The so-called "investigations" under legislation, such as section 301 of the US Trade Act of 1974, risk igniting a trade war between the world's two biggest economies, Liu said in the article carried by The Guardian newspaper.
"But a trade war, which would be unpopular, damaging and anachronistic, should and can be avoided," he said.
"There would be no winner in a trade war," the Chinese ambassador said, "If the Trump administration, by announcing unilateral protectionist measures, believe there could be, it must be suffering the damaging after-effects of the years in which it had a hegemonic mindset. It must also be suffering from historical amnesia."
"Should a trade war erupt, the multilateral trade system would bear the costs, and the global economy, which is yet to fully recover from the last crisis, would be at risk again," he said, "To uphold the rules-based international trade regime as well as to safeguard its own legitimate rights and interests, China has taken counter-measures."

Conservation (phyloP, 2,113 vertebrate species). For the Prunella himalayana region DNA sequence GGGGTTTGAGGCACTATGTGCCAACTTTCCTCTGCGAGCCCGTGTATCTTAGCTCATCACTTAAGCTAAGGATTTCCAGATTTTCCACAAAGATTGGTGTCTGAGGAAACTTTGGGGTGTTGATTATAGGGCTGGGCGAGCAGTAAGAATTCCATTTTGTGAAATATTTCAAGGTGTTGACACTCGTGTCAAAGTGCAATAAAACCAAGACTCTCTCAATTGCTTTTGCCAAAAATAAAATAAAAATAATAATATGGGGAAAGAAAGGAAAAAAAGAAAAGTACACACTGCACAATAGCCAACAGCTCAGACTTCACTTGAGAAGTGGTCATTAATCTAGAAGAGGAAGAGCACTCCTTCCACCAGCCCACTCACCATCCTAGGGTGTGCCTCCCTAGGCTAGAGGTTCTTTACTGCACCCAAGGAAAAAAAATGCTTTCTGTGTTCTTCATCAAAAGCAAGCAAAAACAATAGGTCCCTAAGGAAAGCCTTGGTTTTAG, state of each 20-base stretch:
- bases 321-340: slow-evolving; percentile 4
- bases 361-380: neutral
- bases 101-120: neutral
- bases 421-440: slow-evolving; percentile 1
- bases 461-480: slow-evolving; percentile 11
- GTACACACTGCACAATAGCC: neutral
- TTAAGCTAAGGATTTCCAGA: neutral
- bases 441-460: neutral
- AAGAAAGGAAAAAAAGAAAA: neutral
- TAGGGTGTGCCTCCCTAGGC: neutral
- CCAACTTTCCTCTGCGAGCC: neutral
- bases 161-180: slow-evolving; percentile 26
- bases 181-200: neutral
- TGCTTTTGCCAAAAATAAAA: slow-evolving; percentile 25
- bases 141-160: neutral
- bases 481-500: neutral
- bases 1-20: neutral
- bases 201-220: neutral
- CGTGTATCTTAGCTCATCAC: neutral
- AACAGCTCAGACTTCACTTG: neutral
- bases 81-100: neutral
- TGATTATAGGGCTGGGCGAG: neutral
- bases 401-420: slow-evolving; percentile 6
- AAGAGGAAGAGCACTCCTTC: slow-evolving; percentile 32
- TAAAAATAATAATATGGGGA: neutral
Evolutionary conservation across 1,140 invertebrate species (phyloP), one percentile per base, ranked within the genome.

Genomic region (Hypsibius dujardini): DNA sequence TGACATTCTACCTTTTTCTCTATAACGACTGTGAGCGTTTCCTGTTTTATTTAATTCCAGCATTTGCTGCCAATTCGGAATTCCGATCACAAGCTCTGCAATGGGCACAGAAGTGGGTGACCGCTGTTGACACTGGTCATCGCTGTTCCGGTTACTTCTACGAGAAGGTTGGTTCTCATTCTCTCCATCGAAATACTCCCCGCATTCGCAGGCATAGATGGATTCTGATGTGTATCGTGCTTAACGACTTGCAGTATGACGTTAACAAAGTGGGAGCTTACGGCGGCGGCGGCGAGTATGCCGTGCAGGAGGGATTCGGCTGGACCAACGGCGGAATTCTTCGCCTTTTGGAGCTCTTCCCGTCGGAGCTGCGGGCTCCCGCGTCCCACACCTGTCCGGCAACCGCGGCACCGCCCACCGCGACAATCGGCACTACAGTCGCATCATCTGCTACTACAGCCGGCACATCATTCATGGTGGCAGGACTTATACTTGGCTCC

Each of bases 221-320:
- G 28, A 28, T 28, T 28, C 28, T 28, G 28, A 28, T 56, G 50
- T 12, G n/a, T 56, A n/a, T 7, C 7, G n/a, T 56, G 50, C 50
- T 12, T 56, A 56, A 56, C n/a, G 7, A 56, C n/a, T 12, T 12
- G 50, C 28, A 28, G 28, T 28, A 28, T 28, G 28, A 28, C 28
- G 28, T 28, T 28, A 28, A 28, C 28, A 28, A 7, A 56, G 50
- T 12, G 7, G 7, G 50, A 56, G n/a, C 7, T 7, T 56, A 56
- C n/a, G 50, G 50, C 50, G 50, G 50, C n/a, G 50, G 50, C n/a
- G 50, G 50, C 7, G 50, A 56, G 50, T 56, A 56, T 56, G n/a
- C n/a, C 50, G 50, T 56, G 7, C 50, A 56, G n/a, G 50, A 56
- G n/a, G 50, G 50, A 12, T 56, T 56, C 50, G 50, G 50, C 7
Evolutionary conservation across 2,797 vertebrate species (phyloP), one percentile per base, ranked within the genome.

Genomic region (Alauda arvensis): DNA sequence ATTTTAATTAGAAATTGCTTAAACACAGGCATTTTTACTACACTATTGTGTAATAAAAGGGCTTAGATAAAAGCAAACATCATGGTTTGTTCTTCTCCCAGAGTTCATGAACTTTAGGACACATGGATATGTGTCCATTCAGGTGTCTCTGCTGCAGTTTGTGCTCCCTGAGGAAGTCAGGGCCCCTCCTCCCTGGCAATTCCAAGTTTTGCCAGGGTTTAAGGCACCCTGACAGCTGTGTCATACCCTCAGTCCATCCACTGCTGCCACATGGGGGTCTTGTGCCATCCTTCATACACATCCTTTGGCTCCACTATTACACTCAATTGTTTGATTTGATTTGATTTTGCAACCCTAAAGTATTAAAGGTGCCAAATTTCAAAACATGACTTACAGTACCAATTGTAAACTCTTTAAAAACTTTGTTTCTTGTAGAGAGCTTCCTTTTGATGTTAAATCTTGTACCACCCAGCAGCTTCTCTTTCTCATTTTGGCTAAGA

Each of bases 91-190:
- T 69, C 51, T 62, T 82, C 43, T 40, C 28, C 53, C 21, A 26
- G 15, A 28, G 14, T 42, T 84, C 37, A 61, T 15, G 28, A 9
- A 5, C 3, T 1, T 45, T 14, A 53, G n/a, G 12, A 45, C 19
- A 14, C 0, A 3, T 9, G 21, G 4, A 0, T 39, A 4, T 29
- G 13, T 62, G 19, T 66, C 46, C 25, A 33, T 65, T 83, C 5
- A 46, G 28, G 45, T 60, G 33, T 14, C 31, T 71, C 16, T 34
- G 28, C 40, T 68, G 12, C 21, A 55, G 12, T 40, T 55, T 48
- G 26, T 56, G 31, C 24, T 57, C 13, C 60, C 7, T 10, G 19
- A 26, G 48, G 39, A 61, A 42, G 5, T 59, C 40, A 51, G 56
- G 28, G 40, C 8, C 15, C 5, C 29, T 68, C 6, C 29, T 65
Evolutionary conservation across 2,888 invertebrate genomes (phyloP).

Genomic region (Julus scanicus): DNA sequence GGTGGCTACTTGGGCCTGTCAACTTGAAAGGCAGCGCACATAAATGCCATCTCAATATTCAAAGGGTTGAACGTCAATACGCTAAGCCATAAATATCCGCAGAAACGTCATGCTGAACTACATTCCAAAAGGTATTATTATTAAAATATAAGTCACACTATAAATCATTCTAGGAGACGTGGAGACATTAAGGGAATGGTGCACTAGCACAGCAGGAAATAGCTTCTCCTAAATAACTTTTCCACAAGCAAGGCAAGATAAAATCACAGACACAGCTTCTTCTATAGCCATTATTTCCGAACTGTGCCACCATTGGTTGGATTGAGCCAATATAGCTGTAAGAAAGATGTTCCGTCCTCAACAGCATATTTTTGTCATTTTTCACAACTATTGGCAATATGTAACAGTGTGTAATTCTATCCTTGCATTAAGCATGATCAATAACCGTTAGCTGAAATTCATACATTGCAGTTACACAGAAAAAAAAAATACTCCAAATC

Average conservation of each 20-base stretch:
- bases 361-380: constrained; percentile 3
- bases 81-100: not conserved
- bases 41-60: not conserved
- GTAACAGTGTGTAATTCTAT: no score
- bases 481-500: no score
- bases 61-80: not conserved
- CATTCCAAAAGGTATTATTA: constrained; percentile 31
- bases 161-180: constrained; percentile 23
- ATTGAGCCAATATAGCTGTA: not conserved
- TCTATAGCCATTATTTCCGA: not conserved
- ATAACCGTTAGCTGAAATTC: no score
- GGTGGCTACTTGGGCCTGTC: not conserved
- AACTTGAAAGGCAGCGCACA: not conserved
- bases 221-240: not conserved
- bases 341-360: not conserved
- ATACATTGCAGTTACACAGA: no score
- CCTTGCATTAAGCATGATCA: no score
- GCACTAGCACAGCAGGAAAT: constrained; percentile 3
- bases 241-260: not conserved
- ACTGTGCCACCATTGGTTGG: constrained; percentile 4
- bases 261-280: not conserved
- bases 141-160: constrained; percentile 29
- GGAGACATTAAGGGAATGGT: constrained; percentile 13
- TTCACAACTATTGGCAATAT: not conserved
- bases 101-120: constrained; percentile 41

Raising tariffs will not balance US books because the real problem is its excessive consumption and low saving rate, Liu noted. "The trade imbalance with China is further aggravated by the long-term US restriction on high-tech exports to China."
"The Trump administration is putting domestic law above international law and forcing America's trading partners to make concessions," he said, "It is tantamount to returning the international trade order to the 'law of the jungle'. In the face of this, China had to act."
"China has not, however, closed the door to negotiations," he said. "On the contrary, we will continue to deepen reform and open up on all fronts with a view to building closer trade and economic partnerships with the world."
It is China's consistent position to address trade disputes through negotiations and consultations, he said. "China stands ready to carry out constructive negotiations with the United States on the basis of mutual respect, equality and mutual benefit, as long as the United States abandons unilateralism and trade protectionism."